- Christmas Day (December 25) commemorates a day of meaningful holiday significance for people around the world. While some people celebrate Christmas Day for religious purposes, others enjoy the celebration with friends and family.
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For the most part, the United States doesn’t introduce new federal holidays very often — so you shouldn’t expect this list to change frequently. In 2021, Joe Biden was the first president in nearly 40 years to sign into legislation a new U.S. holiday — Juneteenth.
If your company observes paid U.S. holidays, it’s a good idea to share regular reminders around so that employees can make plans accordingly. Given rising remote and hybrid work trends, it’s easy for hardworking people to fall out of the loop. It’s up to HR and communications leaders to ensure that everyone gets the word — and feels encouraged to enjoy their time off.
Creating an Inclusive Paid Holiday Strategy
Over the last several decades, the United States population has grown and evolved. One inevitable outcome has been a greater degree of diversity. That means, at your company, it’s likely that employees are celebrating a range of cultural and religious holidays — or none at all. Everyone is unique with their own background and heritage. Not to mention, diversity, inclusion, and equity are known to be associated with higher company performance.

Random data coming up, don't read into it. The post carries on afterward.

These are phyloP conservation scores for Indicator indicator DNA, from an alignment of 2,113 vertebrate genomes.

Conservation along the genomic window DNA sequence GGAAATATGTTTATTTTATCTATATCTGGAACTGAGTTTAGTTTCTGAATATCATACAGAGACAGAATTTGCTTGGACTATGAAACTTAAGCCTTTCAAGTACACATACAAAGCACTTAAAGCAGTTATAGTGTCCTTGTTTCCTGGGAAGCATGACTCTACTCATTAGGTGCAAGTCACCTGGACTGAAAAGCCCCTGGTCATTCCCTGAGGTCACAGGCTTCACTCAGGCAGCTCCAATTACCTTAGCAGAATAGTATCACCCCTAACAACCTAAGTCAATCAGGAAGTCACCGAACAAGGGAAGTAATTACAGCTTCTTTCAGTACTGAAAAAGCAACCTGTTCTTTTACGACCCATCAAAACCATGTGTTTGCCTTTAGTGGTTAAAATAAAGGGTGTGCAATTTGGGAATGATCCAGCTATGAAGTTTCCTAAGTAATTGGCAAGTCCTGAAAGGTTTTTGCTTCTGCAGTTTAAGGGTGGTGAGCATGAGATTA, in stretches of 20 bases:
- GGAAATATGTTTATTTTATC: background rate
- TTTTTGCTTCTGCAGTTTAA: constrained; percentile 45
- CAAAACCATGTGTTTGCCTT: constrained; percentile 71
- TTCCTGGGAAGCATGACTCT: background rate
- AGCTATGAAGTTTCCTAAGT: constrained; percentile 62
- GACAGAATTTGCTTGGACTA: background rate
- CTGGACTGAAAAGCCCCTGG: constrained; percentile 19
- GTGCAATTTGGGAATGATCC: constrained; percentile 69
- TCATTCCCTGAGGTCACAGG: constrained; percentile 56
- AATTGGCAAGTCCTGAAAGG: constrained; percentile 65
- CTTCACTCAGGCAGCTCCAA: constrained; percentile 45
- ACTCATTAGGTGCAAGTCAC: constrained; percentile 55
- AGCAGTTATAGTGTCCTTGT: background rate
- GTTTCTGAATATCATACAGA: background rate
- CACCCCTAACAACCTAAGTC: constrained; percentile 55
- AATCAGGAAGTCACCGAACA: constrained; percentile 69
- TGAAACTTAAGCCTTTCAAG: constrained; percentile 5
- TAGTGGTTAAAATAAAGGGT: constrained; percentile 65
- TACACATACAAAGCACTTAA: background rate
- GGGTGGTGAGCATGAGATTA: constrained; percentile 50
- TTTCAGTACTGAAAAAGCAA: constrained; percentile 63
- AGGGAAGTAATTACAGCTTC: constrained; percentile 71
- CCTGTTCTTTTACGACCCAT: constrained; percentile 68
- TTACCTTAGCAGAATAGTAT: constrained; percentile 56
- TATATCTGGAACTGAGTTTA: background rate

One of the challenges of this diversity; however, is creating an inclusive holiday policy that makes everyone feel welcome. Given recent racial tensions and political stressors, it is important for employers to give diversity and inclusion the attention that the topic deserves. HR and communications leaders are in the driver's seat for ensuring a clear strategy.
From a legal perspective, Title VII of the Civil Rights Act of 1964 provides employees with protections for sincerely held religious beliefs that require time off from work. Additional religious holidays include Hanukkah, Ramadan, and Diwali, to name a few.
To foster inclusion, many progressive companies provide the ability to float holidays. Other organizations provide flex days. Some companies offer unlimited vacation policies.
The key is to ensure that employees feel safe and well-supported to embrace their culture. If you’re not sure how to build an inclusive holiday policy, a consultant can help you tailor your corporate strategy to diversity and inclusion needs.
The Importance of Communication regarding Holidays
Did you know that many American workers are afraid to take time off?
It’s understandable, given how much pressure people are under. The last few years have not been easy. But time off is one of the best paths to healing that we have. As an article in Harvard Business Review points out, “resilience is about how you recharge, not how you endure.” Now more than ever, sustainable work cultures matter.
It’s up to the employer to provide encouraging, constructive communication around the holidays you choose to offer as paid time off. One suggestion is to create personalized, tailored outreach to employees using your HRIS data. Pyn has 60+ holiday related communications to help HR and internal comms leaders create more on-point, effective outreach.
Communicating about the holidays requires a balanced approach. The right messaging will be informative, encouraging, inclusive, and helpful. Not to mention, the holidays are a time for celebration.
As HR and communications leaders, you are in a powerful position to influence your company culture for the better. What you say and how you say it matters. Pyn can help.